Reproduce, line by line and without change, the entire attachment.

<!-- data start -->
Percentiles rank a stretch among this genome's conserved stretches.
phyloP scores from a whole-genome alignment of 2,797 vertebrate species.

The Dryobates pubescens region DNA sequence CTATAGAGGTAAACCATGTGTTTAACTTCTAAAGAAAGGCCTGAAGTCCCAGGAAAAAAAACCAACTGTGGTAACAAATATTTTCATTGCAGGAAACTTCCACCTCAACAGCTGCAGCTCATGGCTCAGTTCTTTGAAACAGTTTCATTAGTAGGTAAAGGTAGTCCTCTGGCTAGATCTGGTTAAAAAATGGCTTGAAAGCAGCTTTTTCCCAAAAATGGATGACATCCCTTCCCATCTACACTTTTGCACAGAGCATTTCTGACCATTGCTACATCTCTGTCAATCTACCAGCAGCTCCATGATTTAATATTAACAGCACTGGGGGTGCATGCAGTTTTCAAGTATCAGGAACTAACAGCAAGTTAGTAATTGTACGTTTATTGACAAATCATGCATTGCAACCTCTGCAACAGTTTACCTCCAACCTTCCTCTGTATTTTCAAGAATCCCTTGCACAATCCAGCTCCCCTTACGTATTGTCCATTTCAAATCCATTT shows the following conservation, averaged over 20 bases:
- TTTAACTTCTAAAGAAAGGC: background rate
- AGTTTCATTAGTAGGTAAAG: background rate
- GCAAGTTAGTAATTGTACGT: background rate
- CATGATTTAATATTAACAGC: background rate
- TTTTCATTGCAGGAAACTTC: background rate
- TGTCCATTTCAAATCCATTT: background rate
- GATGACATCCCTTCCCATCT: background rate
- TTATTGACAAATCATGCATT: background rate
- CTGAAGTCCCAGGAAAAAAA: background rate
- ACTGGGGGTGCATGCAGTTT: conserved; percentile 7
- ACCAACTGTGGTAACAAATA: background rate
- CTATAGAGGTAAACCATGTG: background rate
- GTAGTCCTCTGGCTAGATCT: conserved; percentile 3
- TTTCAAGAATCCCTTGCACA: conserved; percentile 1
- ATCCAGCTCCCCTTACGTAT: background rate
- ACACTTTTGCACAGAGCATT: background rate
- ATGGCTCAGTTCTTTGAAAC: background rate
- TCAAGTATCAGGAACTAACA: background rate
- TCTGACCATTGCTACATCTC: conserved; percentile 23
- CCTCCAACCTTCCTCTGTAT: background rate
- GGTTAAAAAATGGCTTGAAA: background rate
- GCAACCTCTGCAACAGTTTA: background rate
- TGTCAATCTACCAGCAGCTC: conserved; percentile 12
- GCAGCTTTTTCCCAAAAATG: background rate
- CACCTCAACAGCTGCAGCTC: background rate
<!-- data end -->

Percentiles rank a stretch among this genome's conserved stretches.
phyloP scores from a whole-genome alignment of 2,797 vertebrate species.

The Dryobates pubescens region DNA sequence CTATAGAGGTAAACCATGTGTTTAACTTCTAAAGAAAGGCCTGAAGTCCCAGGAAAAAAAACCAACTGTGGTAACAAATATTTTCATTGCAGGAAACTTCCACCTCAACAGCTGCAGCTCATGGCTCAGTTCTTTGAAACAGTTTCATTAGTAGGTAAAGGTAGTCCTCTGGCTAGATCTGGTTAAAAAATGGCTTGAAAGCAGCTTTTTCCCAAAAATGGATGACATCCCTTCCCATCTACACTTTTGCACAGAGCATTTCTGACCATTGCTACATCTCTGTCAATCTACCAGCAGCTCCATGATTTAATATTAACAGCACTGGGGGTGCATGCAGTTTTCAAGTATCAGGAACTAACAGCAAGTTAGTAATTGTACGTTTATTGACAAATCATGCATTGCAACCTCTGCAACAGTTTACCTCCAACCTTCCTCTGTATTTTCAAGAATCCCTTGCACAATCCAGCTCCCCTTACGTATTGTCCATTTCAAATCCATTT shows the following conservation, averaged over 20 bases:
- TTTAACTTCTAAAGAAAGGC: background rate
- AGTTTCATTAGTAGGTAAAG: background rate
- GCAAGTTAGTAATTGTACGT: background rate
- CATGATTTAATATTAACAGC: background rate
- TTTTCATTGCAGGAAACTTC: background rate
- TGTCCATTTCAAATCCATTT: background rate
- GATGACATCCCTTCCCATCT: background rate
- TTATTGACAAATCATGCATT: background rate
- CTGAAGTCCCAGGAAAAAAA: background rate
- ACTGGGGGTGCATGCAGTTT: conserved; percentile 7
- ACCAACTGTGGTAACAAATA: background rate
- CTATAGAGGTAAACCATGTG: background rate
- GTAGTCCTCTGGCTAGATCT: conserved; percentile 3
- TTTCAAGAATCCCTTGCACA: conserved; percentile 1
- ATCCAGCTCCCCTTACGTAT: background rate
- ACACTTTTGCACAGAGCATT: background rate
- ATGGCTCAGTTCTTTGAAAC: background rate
- TCAAGTATCAGGAACTAACA: background rate
- TCTGACCATTGCTACATCTC: conserved; percentile 23
- CCTCCAACCTTCCTCTGTAT: background rate
- GGTTAAAAAATGGCTTGAAA: background rate
- GCAACCTCTGCAACAGTTTA: background rate
- TGTCAATCTACCAGCAGCTC: conserved; percentile 12
- GCAGCTTTTTCCCAAAAATG: background rate
- CACCTCAACAGCTGCAGCTC: background rate